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Thursday
Nov122015

Have Researchers Found the Best Method of Harvesting Autologous Fat?

A study published in the Journal of the American Society of Plastic Surgeons sought to examine the method that will optimize the process of harvesting lipoaspirate before grafting.

Dr. Emily Cleveland, together with her colleagues from the New York University Institute of Reconstructive Plastic Surgery, examined various articles on the methods of processing human fat for autologous grafting in an evidence-based review.

They found that there was no single viable method that may be advocated as the best technique for lipoaspirate process.

Autologous fat harvested through liposuction techniques is used by both cosmetic and reconstructive surgeons. As a filler, it has several advantages including availability, biocompatibilty, ease of harvest without risk of allergic reaction or rejection, and it's inexpensive.

This technique has been used in several procedures including, but not limited to, facial rejuvenation, breast augmentation and reconstruction, treatment of congenital anomalies, and improvement of soft-tissue damage due to radiation therapy.

Despite its advantages, the autologous fat transfer technique is also wrought with setbacks. Viability and the retention of fat graft cannot be predicted with certainty because of lack of clear data pinpointing factors which may be responsible for the variability in results.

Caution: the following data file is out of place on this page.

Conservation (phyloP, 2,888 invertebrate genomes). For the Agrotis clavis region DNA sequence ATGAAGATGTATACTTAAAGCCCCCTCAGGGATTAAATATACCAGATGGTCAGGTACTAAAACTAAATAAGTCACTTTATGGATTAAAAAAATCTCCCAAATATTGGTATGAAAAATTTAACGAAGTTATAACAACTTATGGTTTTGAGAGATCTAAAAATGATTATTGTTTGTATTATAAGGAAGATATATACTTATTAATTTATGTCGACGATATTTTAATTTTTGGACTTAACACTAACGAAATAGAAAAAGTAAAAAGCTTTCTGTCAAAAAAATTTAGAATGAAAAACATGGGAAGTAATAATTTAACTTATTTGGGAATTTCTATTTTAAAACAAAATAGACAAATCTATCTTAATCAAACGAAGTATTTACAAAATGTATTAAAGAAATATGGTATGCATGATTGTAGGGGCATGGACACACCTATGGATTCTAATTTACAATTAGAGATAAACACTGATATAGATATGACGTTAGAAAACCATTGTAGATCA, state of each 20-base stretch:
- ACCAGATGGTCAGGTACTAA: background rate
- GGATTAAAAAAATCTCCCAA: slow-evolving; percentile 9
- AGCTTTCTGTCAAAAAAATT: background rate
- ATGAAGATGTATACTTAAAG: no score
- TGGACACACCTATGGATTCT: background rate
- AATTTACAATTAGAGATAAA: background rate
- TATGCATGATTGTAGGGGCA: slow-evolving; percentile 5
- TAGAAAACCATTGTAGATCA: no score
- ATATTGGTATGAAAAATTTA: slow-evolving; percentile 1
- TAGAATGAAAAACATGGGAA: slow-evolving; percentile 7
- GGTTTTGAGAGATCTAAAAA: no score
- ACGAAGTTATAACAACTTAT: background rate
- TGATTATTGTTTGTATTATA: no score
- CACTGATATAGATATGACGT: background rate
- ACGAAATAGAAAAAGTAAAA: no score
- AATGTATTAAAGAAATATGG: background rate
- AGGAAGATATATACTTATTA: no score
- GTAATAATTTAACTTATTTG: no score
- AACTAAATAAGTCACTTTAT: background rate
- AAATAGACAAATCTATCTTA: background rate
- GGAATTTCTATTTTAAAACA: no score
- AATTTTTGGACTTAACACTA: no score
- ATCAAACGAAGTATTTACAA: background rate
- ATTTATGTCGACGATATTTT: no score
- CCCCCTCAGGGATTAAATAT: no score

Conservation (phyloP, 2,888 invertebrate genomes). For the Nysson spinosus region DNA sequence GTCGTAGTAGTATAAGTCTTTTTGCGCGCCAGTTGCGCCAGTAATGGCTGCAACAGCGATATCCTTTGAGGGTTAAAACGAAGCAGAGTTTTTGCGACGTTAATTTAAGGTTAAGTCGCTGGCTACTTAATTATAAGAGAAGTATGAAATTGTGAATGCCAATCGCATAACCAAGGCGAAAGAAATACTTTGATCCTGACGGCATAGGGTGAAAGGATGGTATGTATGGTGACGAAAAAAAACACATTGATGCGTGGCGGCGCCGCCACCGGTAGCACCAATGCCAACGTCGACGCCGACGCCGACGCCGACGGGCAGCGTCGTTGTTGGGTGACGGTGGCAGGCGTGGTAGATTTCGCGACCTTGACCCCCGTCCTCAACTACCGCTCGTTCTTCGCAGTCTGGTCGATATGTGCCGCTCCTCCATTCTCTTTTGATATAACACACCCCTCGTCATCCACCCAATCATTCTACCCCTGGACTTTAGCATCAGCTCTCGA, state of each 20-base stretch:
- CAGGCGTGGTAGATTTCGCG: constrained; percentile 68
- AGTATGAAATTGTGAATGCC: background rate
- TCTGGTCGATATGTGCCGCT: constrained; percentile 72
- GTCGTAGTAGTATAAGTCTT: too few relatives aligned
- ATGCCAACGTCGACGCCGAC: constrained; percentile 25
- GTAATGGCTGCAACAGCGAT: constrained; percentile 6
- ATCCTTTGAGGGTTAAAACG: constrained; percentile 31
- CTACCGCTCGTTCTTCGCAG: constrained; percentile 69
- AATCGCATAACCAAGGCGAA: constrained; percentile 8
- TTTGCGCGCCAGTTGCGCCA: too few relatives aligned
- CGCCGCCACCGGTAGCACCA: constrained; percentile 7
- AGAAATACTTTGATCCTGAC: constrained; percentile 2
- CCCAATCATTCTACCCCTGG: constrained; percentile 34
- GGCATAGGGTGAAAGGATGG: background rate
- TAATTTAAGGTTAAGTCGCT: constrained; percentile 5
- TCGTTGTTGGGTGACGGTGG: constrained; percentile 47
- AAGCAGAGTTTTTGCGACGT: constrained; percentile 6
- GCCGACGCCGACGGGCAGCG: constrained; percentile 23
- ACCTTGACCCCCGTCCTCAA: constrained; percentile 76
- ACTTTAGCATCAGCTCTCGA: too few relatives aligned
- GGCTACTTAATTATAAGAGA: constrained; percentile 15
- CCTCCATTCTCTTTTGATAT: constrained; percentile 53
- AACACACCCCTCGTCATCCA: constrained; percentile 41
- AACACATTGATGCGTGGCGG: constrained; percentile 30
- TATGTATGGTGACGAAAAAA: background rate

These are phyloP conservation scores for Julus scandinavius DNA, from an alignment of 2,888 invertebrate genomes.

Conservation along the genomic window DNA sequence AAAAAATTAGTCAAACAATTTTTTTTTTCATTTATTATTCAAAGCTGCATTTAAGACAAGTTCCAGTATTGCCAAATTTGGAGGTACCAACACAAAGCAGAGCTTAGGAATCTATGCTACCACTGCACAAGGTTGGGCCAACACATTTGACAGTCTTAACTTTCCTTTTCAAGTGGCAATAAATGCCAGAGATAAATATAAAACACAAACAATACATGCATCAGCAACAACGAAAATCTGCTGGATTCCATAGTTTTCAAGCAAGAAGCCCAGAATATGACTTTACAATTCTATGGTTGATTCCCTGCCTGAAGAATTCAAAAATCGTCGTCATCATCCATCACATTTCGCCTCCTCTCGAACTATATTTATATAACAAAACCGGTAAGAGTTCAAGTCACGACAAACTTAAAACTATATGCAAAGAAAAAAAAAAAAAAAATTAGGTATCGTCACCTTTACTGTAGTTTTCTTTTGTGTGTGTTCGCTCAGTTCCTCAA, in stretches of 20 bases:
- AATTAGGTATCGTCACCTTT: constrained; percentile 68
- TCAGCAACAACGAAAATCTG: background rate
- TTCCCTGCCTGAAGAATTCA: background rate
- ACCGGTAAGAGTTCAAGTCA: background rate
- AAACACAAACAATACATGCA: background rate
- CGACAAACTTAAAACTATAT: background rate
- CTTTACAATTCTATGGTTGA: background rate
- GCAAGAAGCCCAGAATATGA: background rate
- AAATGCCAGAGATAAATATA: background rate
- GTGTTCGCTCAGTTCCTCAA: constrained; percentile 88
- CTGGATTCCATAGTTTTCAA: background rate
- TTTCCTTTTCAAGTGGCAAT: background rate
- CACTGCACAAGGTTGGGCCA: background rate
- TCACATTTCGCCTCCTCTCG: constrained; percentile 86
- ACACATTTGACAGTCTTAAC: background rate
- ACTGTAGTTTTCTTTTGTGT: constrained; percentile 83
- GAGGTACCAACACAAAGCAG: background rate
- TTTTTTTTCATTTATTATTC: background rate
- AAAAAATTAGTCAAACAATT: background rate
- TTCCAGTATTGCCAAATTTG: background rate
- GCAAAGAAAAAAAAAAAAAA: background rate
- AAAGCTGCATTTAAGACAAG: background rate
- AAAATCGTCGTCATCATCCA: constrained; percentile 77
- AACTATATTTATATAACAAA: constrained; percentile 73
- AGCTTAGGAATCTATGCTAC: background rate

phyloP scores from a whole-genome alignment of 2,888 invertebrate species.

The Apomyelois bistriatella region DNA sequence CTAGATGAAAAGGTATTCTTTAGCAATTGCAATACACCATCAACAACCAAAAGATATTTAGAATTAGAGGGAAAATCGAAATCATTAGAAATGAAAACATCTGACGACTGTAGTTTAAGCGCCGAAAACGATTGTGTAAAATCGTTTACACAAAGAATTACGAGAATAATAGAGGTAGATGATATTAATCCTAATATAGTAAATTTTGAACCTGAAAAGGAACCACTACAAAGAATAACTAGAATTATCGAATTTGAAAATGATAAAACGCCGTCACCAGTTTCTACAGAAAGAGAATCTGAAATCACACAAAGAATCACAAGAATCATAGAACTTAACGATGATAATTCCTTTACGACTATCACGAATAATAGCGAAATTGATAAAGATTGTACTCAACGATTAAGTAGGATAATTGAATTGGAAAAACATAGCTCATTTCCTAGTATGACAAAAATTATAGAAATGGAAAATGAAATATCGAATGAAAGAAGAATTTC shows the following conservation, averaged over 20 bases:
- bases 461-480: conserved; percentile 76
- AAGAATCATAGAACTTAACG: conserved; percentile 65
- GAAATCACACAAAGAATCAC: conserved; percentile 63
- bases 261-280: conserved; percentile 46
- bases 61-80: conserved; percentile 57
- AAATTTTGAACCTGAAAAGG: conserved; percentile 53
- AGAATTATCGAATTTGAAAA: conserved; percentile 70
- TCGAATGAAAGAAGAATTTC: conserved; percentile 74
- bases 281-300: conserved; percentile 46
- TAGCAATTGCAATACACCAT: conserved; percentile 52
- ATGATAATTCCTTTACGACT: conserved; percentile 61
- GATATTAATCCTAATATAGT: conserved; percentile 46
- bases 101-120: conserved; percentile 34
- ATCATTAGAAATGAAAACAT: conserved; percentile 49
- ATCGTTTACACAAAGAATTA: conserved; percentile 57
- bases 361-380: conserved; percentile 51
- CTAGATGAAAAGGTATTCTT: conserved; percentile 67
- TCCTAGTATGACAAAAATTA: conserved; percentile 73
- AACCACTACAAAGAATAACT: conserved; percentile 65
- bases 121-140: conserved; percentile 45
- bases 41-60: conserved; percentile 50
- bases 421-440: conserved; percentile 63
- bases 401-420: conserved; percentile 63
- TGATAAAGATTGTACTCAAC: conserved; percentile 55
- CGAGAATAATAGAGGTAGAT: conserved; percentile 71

However, there is a wide belief among practitioners that the lack of standardized procedure, especially with that of postharvest fat processing, significantly contributes to the variability. Currently, several techniques of fat harvest before transplantation are used.

Among them are the use of simple decantation, cotton gauze rolling, centrifugation, and washing in physiologic solutions.

In the study, randomized controlled trials, clinical trials, and comparative studies comparing at least two of the following techniques were included: decanting, cotton gauze (Telfa) rolling, centrifugation, washing, filtration, and stromal vascular fraction isolation.

Results of the study were as follows:

  • There is a lack of superior method for processing harvested lipoaspirate.